If outlining in white, add some icing to your pastry bag fitted with a small round tip (I use #2 or #5). Use way less than you think you need. I used about 1% of what’s in this bag. Smooth the icing towards the tip, twist the bag above the icing and secure with a twisty tie. Get out a tall glass and pour enough water in to cover the bottom. Place the decorator tip into the water so the icing doesn’t dry out.

divided icing

Divide your icing into clean containers for each color. Notice my glass of water with the pastry bag in the back?

gel paste

Get your colors ready…

mixing in color

And mix! Remember, in general, a little of the paste coloring goes a long way. Well, except red. I think I used half the bottle. If you need some of the thick icing for outlining, add it to a prepared decorator bag.

transferred to squeeze bottle

Thin the remaining thick icing with water, a teaspoon at a time, until a ribbon of icing falls back onto itself after 3 seconds. Pour into squeeze bottle and cover the tip with a damp paper towel.

get organized

Get organized! Try to have a clean tray or board nearby for decorated cookies, as well as your work area. Make sure the bottles are easily accessible.

toothpicks

If necessary, move things around a bit. Notice my glass with icing has moved? I remembered from experience that it’s more convenient to have it located off to my right. Also, make sure plenty of toothpicks (clean ones!) are available.

outline the cookies

My least favorite part: outlining. The first ones are always the worst. Work in batches of 4-6 at a time.

flood

My favorite part: flooding. Just squeeze the thinned icing around the cookies; try to get pretty near the outline without touching it, then move in towards the middle in a swirl.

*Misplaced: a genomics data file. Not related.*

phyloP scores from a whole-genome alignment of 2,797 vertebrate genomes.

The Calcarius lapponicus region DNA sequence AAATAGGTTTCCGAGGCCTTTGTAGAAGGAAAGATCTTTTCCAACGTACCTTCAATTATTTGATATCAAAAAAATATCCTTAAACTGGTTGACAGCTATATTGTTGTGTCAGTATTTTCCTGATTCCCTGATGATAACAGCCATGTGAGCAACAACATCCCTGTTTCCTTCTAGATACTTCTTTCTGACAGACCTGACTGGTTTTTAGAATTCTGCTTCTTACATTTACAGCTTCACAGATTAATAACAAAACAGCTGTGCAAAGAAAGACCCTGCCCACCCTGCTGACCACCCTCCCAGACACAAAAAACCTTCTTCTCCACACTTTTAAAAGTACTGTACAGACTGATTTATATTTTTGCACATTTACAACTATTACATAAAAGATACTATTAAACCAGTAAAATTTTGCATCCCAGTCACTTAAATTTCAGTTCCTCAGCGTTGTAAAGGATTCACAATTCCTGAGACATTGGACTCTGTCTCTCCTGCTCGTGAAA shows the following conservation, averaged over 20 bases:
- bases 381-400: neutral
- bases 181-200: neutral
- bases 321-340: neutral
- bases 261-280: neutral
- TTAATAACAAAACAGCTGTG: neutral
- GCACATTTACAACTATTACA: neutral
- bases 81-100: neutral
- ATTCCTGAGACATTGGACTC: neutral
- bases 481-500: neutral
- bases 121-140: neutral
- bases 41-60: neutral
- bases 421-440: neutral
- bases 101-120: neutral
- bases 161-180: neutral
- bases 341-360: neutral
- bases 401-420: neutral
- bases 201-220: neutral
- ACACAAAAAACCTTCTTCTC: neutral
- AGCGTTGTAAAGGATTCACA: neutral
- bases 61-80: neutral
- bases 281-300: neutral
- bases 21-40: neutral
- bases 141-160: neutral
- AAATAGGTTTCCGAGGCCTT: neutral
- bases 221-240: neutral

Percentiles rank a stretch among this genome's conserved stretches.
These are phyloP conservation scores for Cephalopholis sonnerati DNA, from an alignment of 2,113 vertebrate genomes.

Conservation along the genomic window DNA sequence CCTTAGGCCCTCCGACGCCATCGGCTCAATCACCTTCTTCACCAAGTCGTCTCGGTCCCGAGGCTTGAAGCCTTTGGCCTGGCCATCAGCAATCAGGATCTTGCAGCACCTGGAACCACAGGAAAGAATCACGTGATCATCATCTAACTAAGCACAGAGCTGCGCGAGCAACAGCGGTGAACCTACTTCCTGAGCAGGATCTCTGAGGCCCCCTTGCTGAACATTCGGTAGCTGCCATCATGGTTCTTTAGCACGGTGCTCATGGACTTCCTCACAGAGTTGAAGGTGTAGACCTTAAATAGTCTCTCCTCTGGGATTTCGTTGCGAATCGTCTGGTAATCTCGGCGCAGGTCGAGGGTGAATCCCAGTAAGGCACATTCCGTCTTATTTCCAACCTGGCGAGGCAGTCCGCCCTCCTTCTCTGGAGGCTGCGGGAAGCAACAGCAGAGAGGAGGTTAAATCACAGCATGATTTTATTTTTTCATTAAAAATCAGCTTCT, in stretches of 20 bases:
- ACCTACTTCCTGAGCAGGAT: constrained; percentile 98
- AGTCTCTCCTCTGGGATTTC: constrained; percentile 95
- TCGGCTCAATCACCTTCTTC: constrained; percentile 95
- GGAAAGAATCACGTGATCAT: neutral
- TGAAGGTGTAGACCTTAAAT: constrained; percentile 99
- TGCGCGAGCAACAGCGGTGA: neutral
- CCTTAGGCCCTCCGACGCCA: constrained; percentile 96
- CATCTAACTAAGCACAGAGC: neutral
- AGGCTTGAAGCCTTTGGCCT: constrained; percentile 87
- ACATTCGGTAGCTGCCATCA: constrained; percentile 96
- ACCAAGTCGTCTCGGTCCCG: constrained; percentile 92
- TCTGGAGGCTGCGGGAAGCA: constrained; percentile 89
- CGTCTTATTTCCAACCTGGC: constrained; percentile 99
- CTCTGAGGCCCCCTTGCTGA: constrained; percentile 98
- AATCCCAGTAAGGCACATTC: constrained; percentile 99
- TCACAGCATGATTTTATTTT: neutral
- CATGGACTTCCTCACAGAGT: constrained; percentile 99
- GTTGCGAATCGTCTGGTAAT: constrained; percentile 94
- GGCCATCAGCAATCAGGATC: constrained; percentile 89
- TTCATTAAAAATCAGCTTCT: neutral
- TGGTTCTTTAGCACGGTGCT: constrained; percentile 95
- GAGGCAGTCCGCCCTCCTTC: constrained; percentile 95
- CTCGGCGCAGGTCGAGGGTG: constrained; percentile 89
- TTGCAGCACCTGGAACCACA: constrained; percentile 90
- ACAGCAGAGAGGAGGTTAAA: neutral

filling in gaps

Use a toothpick to spread the icing a bit to fill in the gaps…

ready for color

so it looks like this.

the beginning of hearts

To make hearts, place dots on the cookie in the pattern you want the hearts to go in. Here, I plan to make a circle of hearts.

drag the toothpick through

Slowly drag the toothpick through the dots, creating hearts.

circles in alternating colors

To make a “flower firework”, add circles in the desired colors.

beginning of a flower

With your toothpick, start at the outside and drag it through the circles to the middle, then back out towards the edge. (Sorry for the crazy picture – I had the camera in one hand, the toothpick in the other.)

making the petals

Continue the toothpick pattern, creating petals.

flower "firework"

So it looks like this. Well, minus the part where I hit the edge because the camera slipped. Whoops.

(For the more traditional fireworks pattern that I somehow didn’t get a picture of but resembles a spiderweb, do the colored circles, but run each line from the middle to the edge, pick up the toothpick, go back to the middle, run it to the edge, etc.)

finished!

When you’re done, your kitchen might look like this. If necessary, move everything to a safe area (kitty-, child-, significant other-proof area) to dry. Overnight works perfect.

Enjoy your cookies! They’ll keep quite awhile.

Royal Icing recipe adapted from Bake at 350

{ 3 comments… read them below or add one }

Lynne @ 365 Days of Baking July 1, 2011 at 4:15 pm

Sara, this is my first visit to your blog. I love the cookies, you did a great job! I thought about doing them, but then the thought quickly passed and another thought entered my head. ;-)
I CANNOT imagine what I’d do if my oven died!! I think I’d be distraught only because I am nearly in the middle of baking for 365 days. I probably shouldn’t even put it out there in the universe…

Sara July 2, 2011 at 6:25 am

If I had been in the middle of a project like that, I would have used someone else’s oven. Or figured out how to “bake” on the grill.

It was actually easier to handle than I thought it would be, because it’s been sooo hot. It would have been much more difficult in the middle of winter…

I can’t wait to catch up on your baking adventures!

Baking is my Zen July 5, 2011 at 11:40 am

I saw this in the Martha Stewart Magazine too while waiting to check out my groceries in the supermarket. But, opted to make beignets instead. However, I made berry sauces which I put on a plate (using Martha’s design idea) before placing beignets.

Great tutorial.

Carmen